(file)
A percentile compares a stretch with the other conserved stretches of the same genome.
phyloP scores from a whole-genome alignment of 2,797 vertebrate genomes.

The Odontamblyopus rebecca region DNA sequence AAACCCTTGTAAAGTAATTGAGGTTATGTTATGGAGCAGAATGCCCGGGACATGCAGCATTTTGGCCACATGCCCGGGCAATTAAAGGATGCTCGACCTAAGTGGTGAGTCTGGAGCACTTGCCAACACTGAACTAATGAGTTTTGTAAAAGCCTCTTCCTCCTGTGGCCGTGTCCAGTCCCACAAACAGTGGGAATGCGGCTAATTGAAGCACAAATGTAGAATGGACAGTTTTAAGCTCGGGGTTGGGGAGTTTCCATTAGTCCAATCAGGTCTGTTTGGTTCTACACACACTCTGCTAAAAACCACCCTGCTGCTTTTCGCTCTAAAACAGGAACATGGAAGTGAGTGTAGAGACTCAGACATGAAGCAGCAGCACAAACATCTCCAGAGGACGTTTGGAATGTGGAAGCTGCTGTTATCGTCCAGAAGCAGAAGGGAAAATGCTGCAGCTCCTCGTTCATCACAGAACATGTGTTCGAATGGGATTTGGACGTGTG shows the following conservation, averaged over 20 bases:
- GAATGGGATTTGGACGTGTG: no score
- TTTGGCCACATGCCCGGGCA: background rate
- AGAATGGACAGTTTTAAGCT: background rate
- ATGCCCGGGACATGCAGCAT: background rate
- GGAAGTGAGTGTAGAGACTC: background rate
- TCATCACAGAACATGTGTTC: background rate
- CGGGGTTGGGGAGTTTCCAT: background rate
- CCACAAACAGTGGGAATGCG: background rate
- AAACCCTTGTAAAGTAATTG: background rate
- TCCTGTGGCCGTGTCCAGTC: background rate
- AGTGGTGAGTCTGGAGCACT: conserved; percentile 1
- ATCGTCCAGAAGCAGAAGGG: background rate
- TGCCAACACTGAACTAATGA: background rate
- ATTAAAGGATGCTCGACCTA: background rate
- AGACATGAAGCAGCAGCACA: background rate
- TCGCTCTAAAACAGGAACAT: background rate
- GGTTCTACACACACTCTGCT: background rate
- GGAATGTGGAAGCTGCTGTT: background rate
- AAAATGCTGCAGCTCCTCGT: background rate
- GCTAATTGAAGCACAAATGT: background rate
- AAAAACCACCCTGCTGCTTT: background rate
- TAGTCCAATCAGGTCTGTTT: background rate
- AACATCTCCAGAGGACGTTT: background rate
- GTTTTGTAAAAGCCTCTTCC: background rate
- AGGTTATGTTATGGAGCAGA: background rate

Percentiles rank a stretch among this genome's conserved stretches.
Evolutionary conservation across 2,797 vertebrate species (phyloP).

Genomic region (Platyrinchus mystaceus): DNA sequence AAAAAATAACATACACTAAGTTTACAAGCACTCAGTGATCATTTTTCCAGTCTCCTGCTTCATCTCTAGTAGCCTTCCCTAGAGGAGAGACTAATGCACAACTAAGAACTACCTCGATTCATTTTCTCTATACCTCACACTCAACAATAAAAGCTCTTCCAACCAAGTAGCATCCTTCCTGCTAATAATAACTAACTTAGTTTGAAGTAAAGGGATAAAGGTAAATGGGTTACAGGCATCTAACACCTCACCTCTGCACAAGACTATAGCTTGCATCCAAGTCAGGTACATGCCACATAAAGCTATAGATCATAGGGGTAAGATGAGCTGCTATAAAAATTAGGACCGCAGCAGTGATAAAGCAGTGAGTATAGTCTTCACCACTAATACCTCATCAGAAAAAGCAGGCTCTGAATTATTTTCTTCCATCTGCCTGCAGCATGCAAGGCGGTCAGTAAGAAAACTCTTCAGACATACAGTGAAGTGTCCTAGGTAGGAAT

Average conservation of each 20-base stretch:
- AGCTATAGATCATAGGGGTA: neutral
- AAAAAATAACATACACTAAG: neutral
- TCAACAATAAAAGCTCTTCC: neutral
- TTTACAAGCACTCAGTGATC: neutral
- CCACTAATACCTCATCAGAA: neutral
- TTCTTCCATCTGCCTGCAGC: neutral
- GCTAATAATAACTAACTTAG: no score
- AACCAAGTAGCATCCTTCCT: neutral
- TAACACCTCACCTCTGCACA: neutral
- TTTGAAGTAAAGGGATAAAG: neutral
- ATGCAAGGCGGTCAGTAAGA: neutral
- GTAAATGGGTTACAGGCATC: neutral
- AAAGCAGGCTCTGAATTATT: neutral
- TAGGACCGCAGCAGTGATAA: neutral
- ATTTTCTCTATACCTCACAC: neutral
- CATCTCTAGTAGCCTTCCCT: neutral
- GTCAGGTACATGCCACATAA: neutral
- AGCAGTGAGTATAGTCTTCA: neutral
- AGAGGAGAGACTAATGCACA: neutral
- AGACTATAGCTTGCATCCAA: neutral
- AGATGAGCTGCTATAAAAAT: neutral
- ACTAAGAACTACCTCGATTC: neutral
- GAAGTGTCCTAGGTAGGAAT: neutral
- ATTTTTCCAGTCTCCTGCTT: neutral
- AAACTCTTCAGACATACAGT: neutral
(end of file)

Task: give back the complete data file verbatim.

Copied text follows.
A percentile compares a stretch with the other conserved stretches of the same genome.
phyloP scores from a whole-genome alignment of 2,797 vertebrate genomes.

The Odontamblyopus rebecca region DNA sequence AAACCCTTGTAAAGTAATTGAGGTTATGTTATGGAGCAGAATGCCCGGGACATGCAGCATTTTGGCCACATGCCCGGGCAATTAAAGGATGCTCGACCTAAGTGGTGAGTCTGGAGCACTTGCCAACACTGAACTAATGAGTTTTGTAAAAGCCTCTTCCTCCTGTGGCCGTGTCCAGTCCCACAAACAGTGGGAATGCGGCTAATTGAAGCACAAATGTAGAATGGACAGTTTTAAGCTCGGGGTTGGGGAGTTTCCATTAGTCCAATCAGGTCTGTTTGGTTCTACACACACTCTGCTAAAAACCACCCTGCTGCTTTTCGCTCTAAAACAGGAACATGGAAGTGAGTGTAGAGACTCAGACATGAAGCAGCAGCACAAACATCTCCAGAGGACGTTTGGAATGTGGAAGCTGCTGTTATCGTCCAGAAGCAGAAGGGAAAATGCTGCAGCTCCTCGTTCATCACAGAACATGTGTTCGAATGGGATTTGGACGTGTG shows the following conservation, averaged over 20 bases:
- GAATGGGATTTGGACGTGTG: no score
- TTTGGCCACATGCCCGGGCA: background rate
- AGAATGGACAGTTTTAAGCT: background rate
- ATGCCCGGGACATGCAGCAT: background rate
- GGAAGTGAGTGTAGAGACTC: background rate
- TCATCACAGAACATGTGTTC: background rate
- CGGGGTTGGGGAGTTTCCAT: background rate
- CCACAAACAGTGGGAATGCG: background rate
- AAACCCTTGTAAAGTAATTG: background rate
- TCCTGTGGCCGTGTCCAGTC: background rate
- AGTGGTGAGTCTGGAGCACT: conserved; percentile 1
- ATCGTCCAGAAGCAGAAGGG: background rate
- TGCCAACACTGAACTAATGA: background rate
- ATTAAAGGATGCTCGACCTA: background rate
- AGACATGAAGCAGCAGCACA: background rate
- TCGCTCTAAAACAGGAACAT: background rate
- GGTTCTACACACACTCTGCT: background rate
- GGAATGTGGAAGCTGCTGTT: background rate
- AAAATGCTGCAGCTCCTCGT: background rate
- GCTAATTGAAGCACAAATGT: background rate
- AAAAACCACCCTGCTGCTTT: background rate
- TAGTCCAATCAGGTCTGTTT: background rate
- AACATCTCCAGAGGACGTTT: background rate
- GTTTTGTAAAAGCCTCTTCC: background rate
- AGGTTATGTTATGGAGCAGA: background rate

Percentiles rank a stretch among this genome's conserved stretches.
Evolutionary conservation across 2,797 vertebrate species (phyloP).

Genomic region (Platyrinchus mystaceus): DNA sequence AAAAAATAACATACACTAAGTTTACAAGCACTCAGTGATCATTTTTCCAGTCTCCTGCTTCATCTCTAGTAGCCTTCCCTAGAGGAGAGACTAATGCACAACTAAGAACTACCTCGATTCATTTTCTCTATACCTCACACTCAACAATAAAAGCTCTTCCAACCAAGTAGCATCCTTCCTGCTAATAATAACTAACTTAGTTTGAAGTAAAGGGATAAAGGTAAATGGGTTACAGGCATCTAACACCTCACCTCTGCACAAGACTATAGCTTGCATCCAAGTCAGGTACATGCCACATAAAGCTATAGATCATAGGGGTAAGATGAGCTGCTATAAAAATTAGGACCGCAGCAGTGATAAAGCAGTGAGTATAGTCTTCACCACTAATACCTCATCAGAAAAAGCAGGCTCTGAATTATTTTCTTCCATCTGCCTGCAGCATGCAAGGCGGTCAGTAAGAAAACTCTTCAGACATACAGTGAAGTGTCCTAGGTAGGAAT

Average conservation of each 20-base stretch:
- AGCTATAGATCATAGGGGTA: neutral
- AAAAAATAACATACACTAAG: neutral
- TCAACAATAAAAGCTCTTCC: neutral
- TTTACAAGCACTCAGTGATC: neutral
- CCACTAATACCTCATCAGAA: neutral
- TTCTTCCATCTGCCTGCAGC: neutral
- GCTAATAATAACTAACTTAG: no score
- AACCAAGTAGCATCCTTCCT: neutral
- TAACACCTCACCTCTGCACA: neutral
- TTTGAAGTAAAGGGATAAAG: neutral
- ATGCAAGGCGGTCAGTAAGA: neutral
- GTAAATGGGTTACAGGCATC: neutral
- AAAGCAGGCTCTGAATTATT: neutral
- TAGGACCGCAGCAGTGATAA: neutral
- ATTTTCTCTATACCTCACAC: neutral
- CATCTCTAGTAGCCTTCCCT: neutral
- GTCAGGTACATGCCACATAA: neutral
- AGCAGTGAGTATAGTCTTCA: neutral
- AGAGGAGAGACTAATGCACA: neutral
- AGACTATAGCTTGCATCCAA: neutral
- AGATGAGCTGCTATAAAAAT: neutral
- ACTAAGAACTACCTCGATTC: neutral
- GAAGTGTCCTAGGTAGGAAT: neutral
- ATTTTTCCAGTCTCCTGCTT: neutral
- AAACTCTTCAGACATACAGT: neutral